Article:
What is Rabies?

Rabies is a very serious viral infection that targets the brain and nervous system.
Rabies can be spread to humans from infected animals through a bite, scratch or lick to broken skin, the mouth or the eye. You may also be at risk if an animal spits in your face.
For this reason, anyone who may have a risk of contracting rabies should receive rabies vaccines for protection.

What are the symptoms?

It can take a while for symptoms to develop, but when they do the condition is almost always fatal.
Symptoms in humans can include:

  • Fever (a high temperature).
  • Hydrophobia (an irrational fear of water).
  • Confusion or aggressive behavior.
  • Headache.
  • Nausea, Vomiting.
  • Agitation, Anxiety.
  • Difficulty swallowing.
  • Excessive salivation.

Diagnosed and Treatments

At the time a rabid animal bites you, there's no way to know whether the animal has transmitted the rabies virus to you. For this reason, treatment to prevent the rabies virus from infecting your body is recommended if the doctor thinks there's a chance you have been exposed to the virus.

There's no specific treatment for rabies infection.
Treatment for people bitten by animals with rabies If the animal that bit you can't be found, it may be safest to assume that the animal has rabies. But this will depend on several factors, such as the type of animal and the situation in which the bite occurred. Rabies shots include:

  • A fast-acting shot (rabies immune globulin) to prevent the virus from infecting you. Part of this injection is given near the area where the animal bit you if possible, as soon as possible after the bite.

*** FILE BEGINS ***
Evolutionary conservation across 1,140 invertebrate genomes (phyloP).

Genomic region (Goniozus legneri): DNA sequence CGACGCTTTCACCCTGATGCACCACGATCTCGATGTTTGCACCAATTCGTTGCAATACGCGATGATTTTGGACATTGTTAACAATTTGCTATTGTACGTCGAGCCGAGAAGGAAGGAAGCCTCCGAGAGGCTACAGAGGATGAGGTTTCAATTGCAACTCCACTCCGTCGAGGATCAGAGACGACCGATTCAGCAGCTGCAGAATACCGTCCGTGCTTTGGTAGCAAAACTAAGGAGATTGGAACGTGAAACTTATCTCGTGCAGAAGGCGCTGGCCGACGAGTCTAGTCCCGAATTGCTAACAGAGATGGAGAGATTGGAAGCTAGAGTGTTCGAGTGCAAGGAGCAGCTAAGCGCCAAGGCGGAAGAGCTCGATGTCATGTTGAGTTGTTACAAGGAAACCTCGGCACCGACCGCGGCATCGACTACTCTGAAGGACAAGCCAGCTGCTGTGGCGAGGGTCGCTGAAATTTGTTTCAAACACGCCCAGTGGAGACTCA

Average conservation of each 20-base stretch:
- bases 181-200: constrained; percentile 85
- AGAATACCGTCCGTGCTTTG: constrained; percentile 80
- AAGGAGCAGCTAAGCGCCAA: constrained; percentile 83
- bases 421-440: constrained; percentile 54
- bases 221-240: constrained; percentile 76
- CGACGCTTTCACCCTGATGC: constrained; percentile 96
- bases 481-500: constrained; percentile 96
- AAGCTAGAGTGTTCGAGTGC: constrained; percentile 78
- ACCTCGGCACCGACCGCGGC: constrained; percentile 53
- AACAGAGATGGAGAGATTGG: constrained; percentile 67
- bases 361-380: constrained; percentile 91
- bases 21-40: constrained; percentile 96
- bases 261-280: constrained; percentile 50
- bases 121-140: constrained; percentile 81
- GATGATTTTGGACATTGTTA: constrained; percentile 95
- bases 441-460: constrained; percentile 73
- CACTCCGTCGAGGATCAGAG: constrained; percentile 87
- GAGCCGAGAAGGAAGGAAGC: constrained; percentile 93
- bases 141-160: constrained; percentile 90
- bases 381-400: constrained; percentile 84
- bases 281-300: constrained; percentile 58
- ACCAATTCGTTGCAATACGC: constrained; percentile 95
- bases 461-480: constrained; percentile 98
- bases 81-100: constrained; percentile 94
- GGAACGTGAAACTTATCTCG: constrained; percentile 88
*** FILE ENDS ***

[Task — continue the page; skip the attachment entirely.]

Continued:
• A series of rabies vaccines to help your body learn to identify and fight the rabies virus. Rabies vaccines are given as injections in your arm. You receive four injections over 14 days.

Determining whether the animal that bit you has Rabies

Procedures for determining whether an animal has rabies vary by situation. For instance:
Pets and farm animals. Observe animals for 10 days to see if they show signs and symptoms of rabies. If the animal that bit you remains healthy during the observation period, then it doesn't have rabies and you won't need rabies shots. Talk to your doctor and local public health officials to determine whether you should receive rabies shots.
Wild animals that can be caught. Wild animals can be killed and tested for rabies. Tests on the animal's brain may reveal the rabies virus. If the animal doesn't have rabies, you won't need the shots.

What can be done to prevent Rabies?

You can reduce your risk of coming in contact with rabid animals. Here's how:

  • Vaccinate your pets.
  • Protect small pets from predators.
  • Don't approach wild animals.
  • Keep bats out of your home.

Keys facts

  • Rabies is a vaccine-preventable viral disease which occurs in more than 150 countries and territories.
  • Dogs are the source of the vast majority of human rabies deaths, contributing up to 99% of all rabies transmissions to humans.
  • Rabies elimination is feasible by vaccinating dogs.
  • Infection causes tens of thousands of deaths every year, mostly in Asia and Africa.
  • 40% of people who are bitten by suspect rabid animals are children under 15 years of age.
  • Immediate wound cleansing with soap and water after contact with a suspect rabid animal can be life-saving.

Does my Insurance Policy cover Rabies?

yes. according to CCHI unified Policy terms and conditions, health insurance policies in Saudi Arabia cover rabies vaccination only as treatment not for prevention.

Please Click Here to access the Vaccination Schedule issues by the Ministry Of Health.


"Rabies." MEDIA CENTER Fact Sheet. N.p., Mar. 2016. Web. Aug. 2016.
"Rabies." Rules. N.p., n.d. Web. Aug. 2016.